Graduate Alumni > Advanced Fiber Studio (Highlights)

Ces Olondriz (Spring 2011)
Ces Olondriz (Spring 2011)

My strongest influence has been growing up in the multicultural yet proudly nationalistic environment of the Philippines. Filipino “borloloy”, a facet of Filipino culture of lavish decorations, has been a key element of my aesthetic as I admire its redundancy, intricacy and inclusion of Filipino history, culture and attitude. My background in graphic design, commercial design, and painting has led me to explore repeat pattern making for textile design. These patterns investigate Asian repeat patterns using modern techniques. After graduation I intend to develop a career as a commercial graphic and textile designer.

I grew up with a natural curiosity of foreign cultures and traditions having been surrounded by an international environment since early childhood. In addition to my upbringing in the Philippines, I spent summers in Hawai’i where I was born. Around locals adorned with traditional Polynesian tattoos there I came to appreciate the beauty and history. I connected their aesthetic of bold, black, geometric, abstract and figurative tattoos to my relationship with other Asian design. In preserving their ethnic culture and relate them with Filipino culture. Overt nationalism has been a point of interest for me because I am fascinated by the strength of old cultures. From early on, these experiences and aesthetics nurtured an admiration for imagery related to specific ethnic groups, traditions, and subcultures— traditional handicrafts, pop-culture and architecture, prison tattoos, gang culture, and tribal and religious rituals.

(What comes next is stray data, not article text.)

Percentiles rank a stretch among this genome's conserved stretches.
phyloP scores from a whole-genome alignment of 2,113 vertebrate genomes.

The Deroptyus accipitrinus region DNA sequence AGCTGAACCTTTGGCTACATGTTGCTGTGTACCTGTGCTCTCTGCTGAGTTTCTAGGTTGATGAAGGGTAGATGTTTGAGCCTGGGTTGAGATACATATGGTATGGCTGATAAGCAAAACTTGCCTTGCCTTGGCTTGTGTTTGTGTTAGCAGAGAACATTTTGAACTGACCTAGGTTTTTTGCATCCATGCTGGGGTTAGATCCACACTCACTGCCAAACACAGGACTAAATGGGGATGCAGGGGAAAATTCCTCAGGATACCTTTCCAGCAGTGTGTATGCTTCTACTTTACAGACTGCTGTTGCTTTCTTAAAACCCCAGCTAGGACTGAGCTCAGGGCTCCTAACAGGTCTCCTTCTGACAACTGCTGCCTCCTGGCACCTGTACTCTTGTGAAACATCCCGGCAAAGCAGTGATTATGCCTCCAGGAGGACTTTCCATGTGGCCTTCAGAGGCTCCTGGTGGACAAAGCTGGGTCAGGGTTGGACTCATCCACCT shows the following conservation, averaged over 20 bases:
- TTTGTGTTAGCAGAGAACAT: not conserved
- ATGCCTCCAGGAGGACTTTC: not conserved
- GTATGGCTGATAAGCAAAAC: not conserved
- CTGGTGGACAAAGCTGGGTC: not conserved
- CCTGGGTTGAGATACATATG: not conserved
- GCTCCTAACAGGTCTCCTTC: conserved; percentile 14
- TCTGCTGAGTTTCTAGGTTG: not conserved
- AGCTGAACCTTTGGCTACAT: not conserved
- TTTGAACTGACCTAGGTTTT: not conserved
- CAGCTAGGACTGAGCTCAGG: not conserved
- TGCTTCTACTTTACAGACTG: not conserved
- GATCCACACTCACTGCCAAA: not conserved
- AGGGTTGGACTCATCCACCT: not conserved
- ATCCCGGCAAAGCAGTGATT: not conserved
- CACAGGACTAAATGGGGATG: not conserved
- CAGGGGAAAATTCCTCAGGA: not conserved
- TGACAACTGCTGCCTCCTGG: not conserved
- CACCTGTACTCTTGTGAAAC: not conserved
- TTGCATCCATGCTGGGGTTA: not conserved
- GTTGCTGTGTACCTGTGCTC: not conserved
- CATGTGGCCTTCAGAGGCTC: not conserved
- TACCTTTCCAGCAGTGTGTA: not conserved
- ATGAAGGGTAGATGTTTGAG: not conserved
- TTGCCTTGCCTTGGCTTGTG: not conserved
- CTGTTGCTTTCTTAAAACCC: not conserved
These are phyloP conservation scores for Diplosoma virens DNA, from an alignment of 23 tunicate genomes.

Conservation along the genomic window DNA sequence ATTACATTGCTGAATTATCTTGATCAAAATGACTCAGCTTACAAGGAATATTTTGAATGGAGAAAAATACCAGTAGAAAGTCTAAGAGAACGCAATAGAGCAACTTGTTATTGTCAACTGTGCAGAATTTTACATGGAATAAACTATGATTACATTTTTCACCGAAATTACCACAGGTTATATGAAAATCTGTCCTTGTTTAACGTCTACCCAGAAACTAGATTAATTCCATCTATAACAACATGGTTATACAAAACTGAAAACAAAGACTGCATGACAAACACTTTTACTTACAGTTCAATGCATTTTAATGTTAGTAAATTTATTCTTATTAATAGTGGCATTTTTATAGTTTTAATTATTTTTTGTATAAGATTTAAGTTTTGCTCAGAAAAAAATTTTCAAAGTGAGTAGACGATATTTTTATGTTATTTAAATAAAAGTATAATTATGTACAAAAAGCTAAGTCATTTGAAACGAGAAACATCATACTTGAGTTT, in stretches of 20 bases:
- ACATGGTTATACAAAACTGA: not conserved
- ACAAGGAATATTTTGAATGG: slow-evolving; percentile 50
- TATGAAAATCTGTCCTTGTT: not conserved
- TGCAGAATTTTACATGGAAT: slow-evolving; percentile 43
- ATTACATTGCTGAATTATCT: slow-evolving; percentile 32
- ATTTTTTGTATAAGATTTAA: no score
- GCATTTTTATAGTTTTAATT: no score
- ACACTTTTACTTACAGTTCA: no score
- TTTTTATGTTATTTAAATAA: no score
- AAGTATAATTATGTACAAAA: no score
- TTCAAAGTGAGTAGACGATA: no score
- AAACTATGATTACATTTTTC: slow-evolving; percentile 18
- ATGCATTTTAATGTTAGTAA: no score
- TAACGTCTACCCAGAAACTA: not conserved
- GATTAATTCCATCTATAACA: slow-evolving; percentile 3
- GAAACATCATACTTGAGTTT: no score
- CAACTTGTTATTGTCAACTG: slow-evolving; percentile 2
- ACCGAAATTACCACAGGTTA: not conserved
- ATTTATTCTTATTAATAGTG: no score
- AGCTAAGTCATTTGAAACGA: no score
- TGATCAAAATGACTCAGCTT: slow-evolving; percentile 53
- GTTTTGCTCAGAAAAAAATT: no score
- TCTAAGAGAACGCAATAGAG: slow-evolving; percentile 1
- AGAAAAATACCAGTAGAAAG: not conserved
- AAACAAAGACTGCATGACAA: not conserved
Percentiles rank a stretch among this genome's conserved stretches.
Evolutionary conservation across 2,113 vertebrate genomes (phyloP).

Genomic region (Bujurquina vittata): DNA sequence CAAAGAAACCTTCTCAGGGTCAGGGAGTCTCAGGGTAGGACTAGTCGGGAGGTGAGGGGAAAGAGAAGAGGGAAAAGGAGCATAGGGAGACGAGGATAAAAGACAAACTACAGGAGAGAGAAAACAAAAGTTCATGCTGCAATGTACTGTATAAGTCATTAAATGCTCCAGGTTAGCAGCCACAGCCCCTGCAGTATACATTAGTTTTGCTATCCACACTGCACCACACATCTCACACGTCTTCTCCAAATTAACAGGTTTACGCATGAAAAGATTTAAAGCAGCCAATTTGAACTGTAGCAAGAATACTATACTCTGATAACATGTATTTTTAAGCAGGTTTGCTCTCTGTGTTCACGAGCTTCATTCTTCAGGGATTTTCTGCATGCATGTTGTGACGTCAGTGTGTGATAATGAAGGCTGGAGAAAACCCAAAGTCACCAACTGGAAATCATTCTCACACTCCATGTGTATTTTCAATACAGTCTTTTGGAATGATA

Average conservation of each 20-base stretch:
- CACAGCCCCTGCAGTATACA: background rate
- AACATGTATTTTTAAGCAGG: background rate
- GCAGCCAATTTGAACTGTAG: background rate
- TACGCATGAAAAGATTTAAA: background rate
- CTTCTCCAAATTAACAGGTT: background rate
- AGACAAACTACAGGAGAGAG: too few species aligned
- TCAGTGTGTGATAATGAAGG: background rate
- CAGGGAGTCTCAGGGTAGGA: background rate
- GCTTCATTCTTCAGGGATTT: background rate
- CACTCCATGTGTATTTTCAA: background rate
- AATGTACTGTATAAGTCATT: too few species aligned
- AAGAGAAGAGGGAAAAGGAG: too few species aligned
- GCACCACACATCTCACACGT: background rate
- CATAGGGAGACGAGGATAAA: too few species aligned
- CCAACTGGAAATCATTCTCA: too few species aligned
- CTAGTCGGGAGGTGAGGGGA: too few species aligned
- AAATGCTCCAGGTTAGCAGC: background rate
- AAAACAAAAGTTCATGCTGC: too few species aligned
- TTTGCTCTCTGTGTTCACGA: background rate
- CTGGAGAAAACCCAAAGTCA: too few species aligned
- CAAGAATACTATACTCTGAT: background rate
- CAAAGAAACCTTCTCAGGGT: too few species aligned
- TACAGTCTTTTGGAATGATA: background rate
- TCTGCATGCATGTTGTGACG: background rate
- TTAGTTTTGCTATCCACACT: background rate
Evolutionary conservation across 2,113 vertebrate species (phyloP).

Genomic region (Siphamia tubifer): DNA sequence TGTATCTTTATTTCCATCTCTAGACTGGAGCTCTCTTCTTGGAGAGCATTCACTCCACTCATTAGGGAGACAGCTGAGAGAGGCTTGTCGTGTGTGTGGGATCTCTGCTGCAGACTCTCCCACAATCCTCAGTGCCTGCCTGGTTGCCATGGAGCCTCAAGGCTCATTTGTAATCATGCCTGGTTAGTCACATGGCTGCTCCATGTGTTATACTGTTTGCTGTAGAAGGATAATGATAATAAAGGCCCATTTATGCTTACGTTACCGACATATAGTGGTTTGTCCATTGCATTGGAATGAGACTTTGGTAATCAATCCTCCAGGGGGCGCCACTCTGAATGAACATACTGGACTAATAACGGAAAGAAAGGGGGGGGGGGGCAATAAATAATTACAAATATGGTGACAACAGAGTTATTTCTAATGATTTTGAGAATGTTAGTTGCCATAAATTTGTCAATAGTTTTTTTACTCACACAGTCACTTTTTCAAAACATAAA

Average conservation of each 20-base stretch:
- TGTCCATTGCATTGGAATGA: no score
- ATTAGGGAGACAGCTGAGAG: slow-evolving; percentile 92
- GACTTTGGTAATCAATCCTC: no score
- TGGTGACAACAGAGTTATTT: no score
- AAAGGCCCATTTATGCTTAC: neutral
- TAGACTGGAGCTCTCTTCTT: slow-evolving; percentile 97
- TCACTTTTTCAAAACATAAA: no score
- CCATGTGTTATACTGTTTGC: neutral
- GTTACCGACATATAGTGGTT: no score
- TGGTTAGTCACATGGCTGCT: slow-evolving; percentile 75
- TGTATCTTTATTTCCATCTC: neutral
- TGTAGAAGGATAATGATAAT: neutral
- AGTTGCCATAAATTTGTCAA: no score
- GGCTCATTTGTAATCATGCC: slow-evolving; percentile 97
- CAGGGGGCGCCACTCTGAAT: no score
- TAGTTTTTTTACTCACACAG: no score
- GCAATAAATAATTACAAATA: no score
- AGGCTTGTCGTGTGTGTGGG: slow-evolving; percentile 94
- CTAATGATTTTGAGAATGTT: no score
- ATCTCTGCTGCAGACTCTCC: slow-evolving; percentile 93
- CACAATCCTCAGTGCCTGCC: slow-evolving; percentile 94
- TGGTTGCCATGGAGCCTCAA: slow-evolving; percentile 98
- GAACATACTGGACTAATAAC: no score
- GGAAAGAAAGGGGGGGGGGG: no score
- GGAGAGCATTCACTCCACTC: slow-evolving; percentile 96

These various interests have directed my work to silk-screening hand drawn images and computer manipulated repeat patterns. I construct the patterns using traditional designs and make them contemporary—abstracting its image, colour, material or appropriation. Oriental vs. occidental and contemporary vs. old is what I see in Filipino society today where we celebrate our urban development, nationalism and history. The collection I am developing can be seen as a proposal for patterns. I explore substrates and printing materials that are not readily useable but after the process of printing is where I find a completed final image. These accumulated interests influence my explorations and development of my identity as a Filipino artist.